Keep in Touch (KIT): feasibility of using internet-based communication and information technology in palliative care

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Guo, Qiaohong
Cann, Beverley
McClement, Susan
Thompson, Genevieve
Chochinov, Harvey M
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Abstract Background Confinement to an in-patient hospital ward impairs patients’ sense of social support and connectedness. Providing the means, through communication technology, for patients to maintain contact with friends and family can potentially improve well-being at the end of life by minimizing social isolation and facilitating social connection. This study aimed to explore the feasibility of introducing internet-based communication and information technologies for in-patients and their families and to describe their experience in using this technology. Methods A cross-sectional survey design was used to describe patient and family member experiences in using internet-based communication technology and health care provider views of using such technology in palliative care. Participants included 13 palliative in-patients, 38 family members, and 14 health care providers. An iPad or a laptop computer with password-protected internet access was loaned to each patient and family member for about two weeks or they used their own electronic devices for the duration of the patient’s stay. Quantitative and qualitative data were collected from patients, families, and health care providers to discern how patients and families used the technology, its ease of use and its impact. Descriptive statistics and paired sample t-tests were used to analyze quantitative data; qualitative data were analyzed using constant comparative techniques. Results Palliative patients and family members used the technology to keep in touch with family and friends, entertain themselves, look up information, or accomplish tasks. Most participants found the technology easy to use and reported that it helped them feel better overall, connected to others and calm. The availability of competent, respectful, and caring technical support personnel was highly valued by patients and families. Health care providers identified that computer technology helped patients and families keep others informed about the patient’s condition, enabled sharing of important decisions and facilitated access to the outside world. Conclusions This study confirmed the feasibility of offering internet-based communication and information technologies on palliative care in-patient units. Patients and families need to be provided appropriate technical support to ensure that the technology is used optimally to help them accomplish their goals.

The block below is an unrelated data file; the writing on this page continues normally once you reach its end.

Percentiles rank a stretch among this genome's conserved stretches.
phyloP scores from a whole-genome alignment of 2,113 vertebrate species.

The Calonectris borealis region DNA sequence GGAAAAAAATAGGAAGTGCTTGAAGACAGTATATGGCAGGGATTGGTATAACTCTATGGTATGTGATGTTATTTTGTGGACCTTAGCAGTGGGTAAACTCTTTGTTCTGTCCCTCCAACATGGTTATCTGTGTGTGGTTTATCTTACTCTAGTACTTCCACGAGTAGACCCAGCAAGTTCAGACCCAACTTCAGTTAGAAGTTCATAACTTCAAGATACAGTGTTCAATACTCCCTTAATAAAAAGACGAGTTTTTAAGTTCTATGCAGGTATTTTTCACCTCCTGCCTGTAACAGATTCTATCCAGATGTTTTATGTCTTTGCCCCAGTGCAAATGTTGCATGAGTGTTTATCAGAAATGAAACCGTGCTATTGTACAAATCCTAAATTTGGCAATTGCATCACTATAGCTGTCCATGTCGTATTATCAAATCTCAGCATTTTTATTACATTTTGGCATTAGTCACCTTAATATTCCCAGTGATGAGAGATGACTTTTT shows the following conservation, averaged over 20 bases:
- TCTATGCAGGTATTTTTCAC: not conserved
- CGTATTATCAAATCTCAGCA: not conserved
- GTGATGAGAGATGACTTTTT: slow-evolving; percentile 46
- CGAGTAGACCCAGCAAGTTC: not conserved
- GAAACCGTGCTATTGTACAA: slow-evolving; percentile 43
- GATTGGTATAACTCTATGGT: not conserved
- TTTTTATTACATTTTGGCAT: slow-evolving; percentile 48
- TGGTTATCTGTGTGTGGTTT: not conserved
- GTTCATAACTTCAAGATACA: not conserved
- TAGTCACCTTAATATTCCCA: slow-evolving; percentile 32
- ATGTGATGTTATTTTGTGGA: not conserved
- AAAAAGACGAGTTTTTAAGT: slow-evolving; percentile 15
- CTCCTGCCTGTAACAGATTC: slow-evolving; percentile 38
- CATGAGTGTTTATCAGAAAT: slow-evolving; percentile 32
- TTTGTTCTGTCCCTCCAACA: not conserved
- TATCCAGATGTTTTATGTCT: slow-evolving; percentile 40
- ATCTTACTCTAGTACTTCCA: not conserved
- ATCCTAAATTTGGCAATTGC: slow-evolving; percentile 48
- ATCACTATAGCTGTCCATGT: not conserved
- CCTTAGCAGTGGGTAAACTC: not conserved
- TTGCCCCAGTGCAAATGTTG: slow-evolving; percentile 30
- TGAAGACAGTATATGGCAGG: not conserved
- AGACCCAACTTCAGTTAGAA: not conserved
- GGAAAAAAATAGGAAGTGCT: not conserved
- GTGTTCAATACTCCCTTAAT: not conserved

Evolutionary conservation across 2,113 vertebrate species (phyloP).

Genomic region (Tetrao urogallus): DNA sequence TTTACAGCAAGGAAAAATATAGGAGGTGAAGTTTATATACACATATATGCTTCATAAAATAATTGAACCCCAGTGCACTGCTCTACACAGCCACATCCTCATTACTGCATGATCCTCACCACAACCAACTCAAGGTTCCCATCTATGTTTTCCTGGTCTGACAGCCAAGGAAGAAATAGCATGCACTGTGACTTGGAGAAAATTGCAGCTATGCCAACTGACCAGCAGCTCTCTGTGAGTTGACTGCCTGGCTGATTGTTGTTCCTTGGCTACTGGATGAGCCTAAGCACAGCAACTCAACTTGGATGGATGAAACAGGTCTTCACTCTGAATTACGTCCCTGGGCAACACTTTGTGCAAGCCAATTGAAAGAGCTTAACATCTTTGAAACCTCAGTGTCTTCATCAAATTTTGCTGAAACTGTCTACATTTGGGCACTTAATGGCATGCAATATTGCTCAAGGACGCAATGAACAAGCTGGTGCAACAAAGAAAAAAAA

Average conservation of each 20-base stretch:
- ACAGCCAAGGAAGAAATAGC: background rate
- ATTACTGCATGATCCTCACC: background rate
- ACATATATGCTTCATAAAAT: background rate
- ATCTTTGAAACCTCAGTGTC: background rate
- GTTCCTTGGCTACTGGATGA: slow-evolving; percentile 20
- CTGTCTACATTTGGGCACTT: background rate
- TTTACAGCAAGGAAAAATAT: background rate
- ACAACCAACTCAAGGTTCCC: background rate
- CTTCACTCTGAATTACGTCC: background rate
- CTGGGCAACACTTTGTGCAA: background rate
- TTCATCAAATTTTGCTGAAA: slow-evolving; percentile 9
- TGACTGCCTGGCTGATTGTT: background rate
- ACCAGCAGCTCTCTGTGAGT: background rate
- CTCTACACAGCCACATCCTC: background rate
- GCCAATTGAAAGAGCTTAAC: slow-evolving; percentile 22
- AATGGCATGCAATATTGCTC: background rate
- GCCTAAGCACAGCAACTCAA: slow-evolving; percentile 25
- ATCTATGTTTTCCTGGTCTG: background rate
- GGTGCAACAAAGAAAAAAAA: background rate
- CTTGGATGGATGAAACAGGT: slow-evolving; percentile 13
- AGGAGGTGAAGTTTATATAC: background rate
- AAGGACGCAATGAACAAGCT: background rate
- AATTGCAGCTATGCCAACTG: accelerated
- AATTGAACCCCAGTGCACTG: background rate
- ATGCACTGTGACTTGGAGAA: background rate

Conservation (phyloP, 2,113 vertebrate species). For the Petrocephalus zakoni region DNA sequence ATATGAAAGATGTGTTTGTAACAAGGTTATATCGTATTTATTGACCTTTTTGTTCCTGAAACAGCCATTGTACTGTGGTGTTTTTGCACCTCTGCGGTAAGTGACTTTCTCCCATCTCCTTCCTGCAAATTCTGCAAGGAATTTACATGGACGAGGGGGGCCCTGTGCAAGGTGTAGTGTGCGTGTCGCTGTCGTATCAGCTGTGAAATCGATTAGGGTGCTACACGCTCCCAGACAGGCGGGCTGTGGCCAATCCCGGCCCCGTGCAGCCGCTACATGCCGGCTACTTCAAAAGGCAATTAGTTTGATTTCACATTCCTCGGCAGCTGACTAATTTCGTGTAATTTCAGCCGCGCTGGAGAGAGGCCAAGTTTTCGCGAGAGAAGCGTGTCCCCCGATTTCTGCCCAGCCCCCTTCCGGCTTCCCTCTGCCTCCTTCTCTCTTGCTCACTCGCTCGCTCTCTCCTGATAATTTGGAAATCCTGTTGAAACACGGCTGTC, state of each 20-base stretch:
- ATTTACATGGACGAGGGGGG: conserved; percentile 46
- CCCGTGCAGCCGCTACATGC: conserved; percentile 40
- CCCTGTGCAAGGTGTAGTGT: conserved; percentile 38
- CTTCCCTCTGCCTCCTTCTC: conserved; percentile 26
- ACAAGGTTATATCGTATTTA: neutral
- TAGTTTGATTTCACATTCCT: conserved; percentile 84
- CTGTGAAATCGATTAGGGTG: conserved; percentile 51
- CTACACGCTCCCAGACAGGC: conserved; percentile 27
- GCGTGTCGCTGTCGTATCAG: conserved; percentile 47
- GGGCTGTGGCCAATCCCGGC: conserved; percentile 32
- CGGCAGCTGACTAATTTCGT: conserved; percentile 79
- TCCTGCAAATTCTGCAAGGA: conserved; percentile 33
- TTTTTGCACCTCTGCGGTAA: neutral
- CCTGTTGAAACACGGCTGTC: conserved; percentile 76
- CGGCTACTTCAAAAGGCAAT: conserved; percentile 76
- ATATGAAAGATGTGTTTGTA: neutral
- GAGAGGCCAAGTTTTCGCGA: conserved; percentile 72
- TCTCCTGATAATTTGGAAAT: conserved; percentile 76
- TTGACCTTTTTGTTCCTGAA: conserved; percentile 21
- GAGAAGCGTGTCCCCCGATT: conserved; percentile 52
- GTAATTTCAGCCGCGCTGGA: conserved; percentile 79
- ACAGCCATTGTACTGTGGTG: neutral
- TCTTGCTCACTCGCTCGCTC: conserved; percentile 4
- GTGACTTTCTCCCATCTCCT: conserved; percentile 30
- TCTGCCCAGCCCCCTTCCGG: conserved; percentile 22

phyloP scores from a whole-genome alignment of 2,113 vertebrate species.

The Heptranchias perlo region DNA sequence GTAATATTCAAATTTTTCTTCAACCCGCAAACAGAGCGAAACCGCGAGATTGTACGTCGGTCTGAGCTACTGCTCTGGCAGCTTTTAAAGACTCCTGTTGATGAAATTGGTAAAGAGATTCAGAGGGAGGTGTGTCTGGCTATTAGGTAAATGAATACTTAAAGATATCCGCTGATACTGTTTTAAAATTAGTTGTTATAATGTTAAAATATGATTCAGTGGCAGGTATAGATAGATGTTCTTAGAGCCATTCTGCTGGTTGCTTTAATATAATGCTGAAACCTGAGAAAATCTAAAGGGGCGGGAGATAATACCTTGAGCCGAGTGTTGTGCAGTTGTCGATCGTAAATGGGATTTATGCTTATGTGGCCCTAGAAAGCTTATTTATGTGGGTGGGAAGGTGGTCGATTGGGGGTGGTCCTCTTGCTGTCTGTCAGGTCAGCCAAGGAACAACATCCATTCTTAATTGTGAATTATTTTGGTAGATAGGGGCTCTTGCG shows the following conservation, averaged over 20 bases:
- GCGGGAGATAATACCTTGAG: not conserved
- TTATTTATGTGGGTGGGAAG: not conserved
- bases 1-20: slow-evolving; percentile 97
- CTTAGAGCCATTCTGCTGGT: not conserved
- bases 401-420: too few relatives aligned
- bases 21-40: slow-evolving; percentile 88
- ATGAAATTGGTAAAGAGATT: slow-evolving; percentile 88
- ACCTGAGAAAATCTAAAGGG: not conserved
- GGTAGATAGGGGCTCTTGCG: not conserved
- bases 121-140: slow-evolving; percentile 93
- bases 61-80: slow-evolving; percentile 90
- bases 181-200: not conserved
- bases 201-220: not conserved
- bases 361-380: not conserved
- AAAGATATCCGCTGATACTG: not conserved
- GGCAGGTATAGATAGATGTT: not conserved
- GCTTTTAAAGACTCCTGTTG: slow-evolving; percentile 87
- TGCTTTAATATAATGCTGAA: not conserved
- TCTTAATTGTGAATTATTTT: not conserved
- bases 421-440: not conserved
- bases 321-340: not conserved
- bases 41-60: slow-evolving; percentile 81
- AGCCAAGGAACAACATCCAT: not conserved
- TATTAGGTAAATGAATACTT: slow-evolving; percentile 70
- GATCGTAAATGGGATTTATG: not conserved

BMC Palliative Care. 2017 May 06;16(1):29